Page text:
So thrilled to share the recent VOYA review for my novel ALPHA GODDESS!! After the Spring Kids’ Indie NEXT pick earlier this spring, this is fantastic news!
This book holds such a special place in my heart. I mean, all my books do, but this one is a little different. It’s the only novel where I chose to write using source material from my childhood — specifically Hindu mythology. I grew up in a Hindu household. My father is a Hindu priest (a pundit) as was his father before him along with generations of Gosine (my maiden name) males. I’m of East Indian descent on my father’s side and Middle Eastern/East Indian/French descent on my mother’s. How’s that for a diverse ethnic mix? I grew up in a multicultural, multi-religious, multilingual home.
When I wrote Alpha Goddess, I knew it was going to be a different kind of story that heavily leveraged my Indian background. I wanted to bring something fresh to the table—something that hadn’t been written about, but would appeal to YA readers. As a child, I was lucky to grow up with a different kind of mythology, one steeped in East Indian culture. Inspired by another tale of star-crossed love—the epic tale of Rama and Sita—I decided to focus on that mythology as the foundation for my story. Known as the Ramayana, it is a timeless Indian love story in which prince Rama and his wife Sita were tricked from the throne and sent into exile, where Sita was stolen away by a ten-headed demon, Ravana, who tried to convince her to marry him. However, her love Rama came to save her, battling the demon to the death with the help of the monkey-king, Hanuman. My retelling begins with a fictional account of how Rama and Sita find each other in another future lifetime—this time within the world of Alpha Goddess in a contemporary setting. I wanted to remain true to several key elements of the Hindu mythology, but I also wanted to use my creative license to really make this story my own, which is why you will also see many different ethnic and religious elements from other cultures incorporated into the story. It is a work of fiction, after all.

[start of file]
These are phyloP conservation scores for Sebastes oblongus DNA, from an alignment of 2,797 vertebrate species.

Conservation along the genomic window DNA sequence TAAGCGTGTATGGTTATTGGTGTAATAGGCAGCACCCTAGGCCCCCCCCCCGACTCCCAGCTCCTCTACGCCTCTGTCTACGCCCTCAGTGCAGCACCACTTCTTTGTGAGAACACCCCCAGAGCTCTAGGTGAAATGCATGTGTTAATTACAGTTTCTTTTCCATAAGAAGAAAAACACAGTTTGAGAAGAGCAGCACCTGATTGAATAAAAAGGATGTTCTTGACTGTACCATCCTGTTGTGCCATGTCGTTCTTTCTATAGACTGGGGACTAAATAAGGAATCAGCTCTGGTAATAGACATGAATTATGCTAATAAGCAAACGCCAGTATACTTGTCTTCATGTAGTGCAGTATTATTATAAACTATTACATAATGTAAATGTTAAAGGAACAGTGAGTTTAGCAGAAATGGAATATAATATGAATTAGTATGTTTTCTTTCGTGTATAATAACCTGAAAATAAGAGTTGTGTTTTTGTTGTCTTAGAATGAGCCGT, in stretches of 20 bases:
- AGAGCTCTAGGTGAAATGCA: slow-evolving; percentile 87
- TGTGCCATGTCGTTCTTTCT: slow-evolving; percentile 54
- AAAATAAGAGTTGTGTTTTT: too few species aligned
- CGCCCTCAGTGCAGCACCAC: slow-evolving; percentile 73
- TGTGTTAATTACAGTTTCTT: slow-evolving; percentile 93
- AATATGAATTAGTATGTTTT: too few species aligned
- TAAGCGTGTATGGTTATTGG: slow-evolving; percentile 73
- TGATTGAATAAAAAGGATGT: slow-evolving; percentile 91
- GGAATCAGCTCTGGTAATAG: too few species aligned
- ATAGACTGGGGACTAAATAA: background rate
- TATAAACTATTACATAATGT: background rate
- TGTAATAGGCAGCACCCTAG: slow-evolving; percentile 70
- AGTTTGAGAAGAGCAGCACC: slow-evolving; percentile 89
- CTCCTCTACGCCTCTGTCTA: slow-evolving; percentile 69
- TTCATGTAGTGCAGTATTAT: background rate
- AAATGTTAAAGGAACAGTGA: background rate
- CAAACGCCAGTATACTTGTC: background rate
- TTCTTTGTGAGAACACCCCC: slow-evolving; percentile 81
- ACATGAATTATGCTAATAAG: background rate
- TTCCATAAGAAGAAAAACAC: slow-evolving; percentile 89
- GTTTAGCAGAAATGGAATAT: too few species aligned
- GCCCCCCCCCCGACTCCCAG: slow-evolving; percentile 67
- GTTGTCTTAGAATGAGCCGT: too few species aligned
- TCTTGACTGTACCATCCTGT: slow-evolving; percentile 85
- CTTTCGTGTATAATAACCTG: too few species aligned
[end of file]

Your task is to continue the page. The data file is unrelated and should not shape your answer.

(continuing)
[Partial excerpts above taken from my article for the blog Diversity in YA: The Diversity Dilemma]. Click to read more.
5Q 4P J S
Howard, Amalie. Alpha Goddess. Sky Pony, 2014. 384p. $16.95. 978-1-6263-6208-6.
Just like any other teenager, Sera wants her parents off her back. She knows that her best friend, Kyle, drives them crazy with his tattoos and mohawk, but he is the only person willing to be friends with the freak that everyone else thinks she is. Sera has no idea that her parents are protecting her from a big secret: she is a Hindu goddess reincarnated. Sera’s very existence is a threat to the balance of good and evil, and her parents (not exactly human themselves) are just trying to keep her out of the hands of those who would use her to fulfill their own greed.
Although the plot is nothing new (“Surprise! You’re a [insert supernatural being here]!”), the depth of Howard’s description of the Hindu deities is a refreshing change. The book addresses some of the feelings that Indian Americans must experience while growing up in towns with little diversity and also touches on some subtle racism. Howard is Indian American herself and is thus able to give a voice to a growing teen population. Alpha Goddess is a touching depiction of the strength of family and the importance of love and loyalty. Fans of books blending the modern with the mythical will enjoy Sera’s story and the love triangle involving her best friend and her immortal love.—Kate Conklin.